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Back to the office: 7 things you need to know as Singapore shifts to more flexible way of working amid COVID-19

Back to the office: 7 things you need to know as Singapore shifts to more flexible way of working amid COVID-19

People are seen at Raffles Place in Singapore on Jan 11, 2021. (Photo: AFP/Roslan Rahman)

SINGAPORE: After more than a year with working from home as the default, employees may face changes yet again as Singapore announced on Wednesday (Mar 24) a shift towards a more “flexible and hybrid” way of working.

More employees will be permitted to return to the workplace from Apr 5, with split team arrangements no longer mandatory.

There will also be no limit on the proportion of an employee’s working time that can be spent at the workplace.

Updated requirements for safe management measures at the workplace were also issued by the Ministry of Manpower (MOM). Here’s what you need to know:

1. STAGGERED START TIMES, FLEXIBLE WORK HOURS

Employers must ensure staggered start times to ensure that staff members are spread out and reduce possible congregation of personnel at office entrances or lobbies. This will also reduce congestion of people in public places, including public transport, said MOM.

Flexible work hours should also be permitted for employees who may choose to split their working hours between the office and home.

These new measures apply to general workplace settings where more employees may return to better support business operations and in-person collaboration. Specific workplaces like construction worksites and shipyards may have to fulfil additional requirements and should refer to sector-specific requirements.

2. WORKING FROM HOME STILL ENCOURAGED

As the risk of COVID-19 transmission still remains, employers must ensure that no more than 75 per cent of employees - up from 50 per cent currently - who are able to work from home are at the workplace at any point in time.

Employers are encouraged to support as many employees in working from home as possible as this will help to limit the number of people exposed at the workplace at any point in time, and reduce crowding in common areas.

Companies should also continue to conduct virtual meetings as far as possible, added MOM.

3. MAINTAIN “WORK-LIFE HARMONY”

The MOM advisory said work from home measures should enable employees to “maintain work-life harmony” while continuing to meet business needs.

According to the Tripartite Advisory on mental well-being at workplaces, employers can support employees by appointing “mental wellness champions” to raise awareness on mental health. They can do so through talks on stress management, emotional regulation and relaxation techniques.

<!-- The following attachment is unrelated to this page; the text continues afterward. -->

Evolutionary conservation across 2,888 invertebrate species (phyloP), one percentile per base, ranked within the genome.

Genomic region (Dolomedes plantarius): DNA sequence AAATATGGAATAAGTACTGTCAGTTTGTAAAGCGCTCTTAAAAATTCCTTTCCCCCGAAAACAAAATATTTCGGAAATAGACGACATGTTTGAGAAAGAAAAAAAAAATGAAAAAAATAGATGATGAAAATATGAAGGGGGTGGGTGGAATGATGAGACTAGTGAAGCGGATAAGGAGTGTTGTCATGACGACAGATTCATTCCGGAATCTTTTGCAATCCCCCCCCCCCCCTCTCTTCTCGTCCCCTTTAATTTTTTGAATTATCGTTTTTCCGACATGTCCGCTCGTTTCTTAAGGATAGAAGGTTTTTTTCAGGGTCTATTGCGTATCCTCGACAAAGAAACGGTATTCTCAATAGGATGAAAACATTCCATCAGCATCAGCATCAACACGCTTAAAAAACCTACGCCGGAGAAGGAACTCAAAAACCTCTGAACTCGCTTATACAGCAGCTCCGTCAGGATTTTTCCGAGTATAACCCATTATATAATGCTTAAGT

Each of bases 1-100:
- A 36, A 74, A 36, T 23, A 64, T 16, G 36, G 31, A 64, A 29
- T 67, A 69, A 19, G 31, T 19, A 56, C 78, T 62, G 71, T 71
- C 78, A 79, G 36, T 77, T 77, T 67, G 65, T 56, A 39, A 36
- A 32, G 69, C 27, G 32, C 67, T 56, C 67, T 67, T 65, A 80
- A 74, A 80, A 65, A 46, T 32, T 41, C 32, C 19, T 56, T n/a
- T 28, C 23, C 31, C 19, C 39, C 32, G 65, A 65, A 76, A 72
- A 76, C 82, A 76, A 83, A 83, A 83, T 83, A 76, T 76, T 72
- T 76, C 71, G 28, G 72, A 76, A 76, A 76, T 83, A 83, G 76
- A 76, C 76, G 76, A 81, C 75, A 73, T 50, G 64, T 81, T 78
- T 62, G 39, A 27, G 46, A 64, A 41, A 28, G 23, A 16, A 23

READ: COVID-19 vaccination now open to Singapore residents aged 45 to 59

Employers can also provide access to counselling services such as through Employee Assistance Programmes. These services allow employees to speak to a professional about their work and non-work related challenges.

4. SPECIAL ATTENTION FOR VULNERABLE EMPLOYEES

Companies are urged to pay special attention to vulnerable employees, such as those aged 60 and above, and patients who are immunocompromised or have concurrent medical conditions.

Employers are encouraged to take appropriate measures to reduce their exposure to infection risk, such as enabling these employees to work-from-home or allow them to commute at off-peak timings. These individuals may also be temporarily redeployed to another role within the company.

5. UP TO 50 PEOPLE AT WORK EVENTS

Work-related events must adhere to a 50-person limit to minimise the risk of exposure to COVID-19 infection, with a minimum of 1m safe distancing maintained between all individual attendees.

Meals should also not be the main feature of the event and employers should avoid hosting events over mealtimes as far as possible.

READ: Weddings, live performances to have increased capacities with pre-event COVID-19 tests

MOM said food or drinks should only be served if “incidental” to the workplace event - for example, if the meeting extends across lunchtime. The food must also be served individually with the participants seated while consuming and the time that these people are unmasked while eating should be minimised.

6. SOCIAL GATHERINGS REMAIN LIMITED TO 8

While up to 50 people are allowed at work-related events, that farewell lunch still counts as a “social and recreational gathering” , which means an eight-person party is the limit, as per prevailing guidelines

This goes for things like team bonding activities as well, within or outside the workplace. Gatherings involving more than a single group of eight people are not allowed, said MOM.

7. EMPLOYERS TO ENSURE SUFFICIENT FACE MASKS, DISINFECTANTS

Need to change your face mask at work? Your employer must ensure it has enough masks for all employees. 

This includes any need to replace masks more frequently due to workplace conditions such as in humid environments or call centres where the nature of work may necessitate frequent mask changing.

“Where possible, employers should consider improving the working environment for employees to enable them to sustain wearing the masks,” said MOM.

Employers must also provide cleaning agents such as liquid soap and toilet paper, as well as disinfecting agents like hand sanitisers, sprays, paper towels or wipes.

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Source: CNA/zl(ac)

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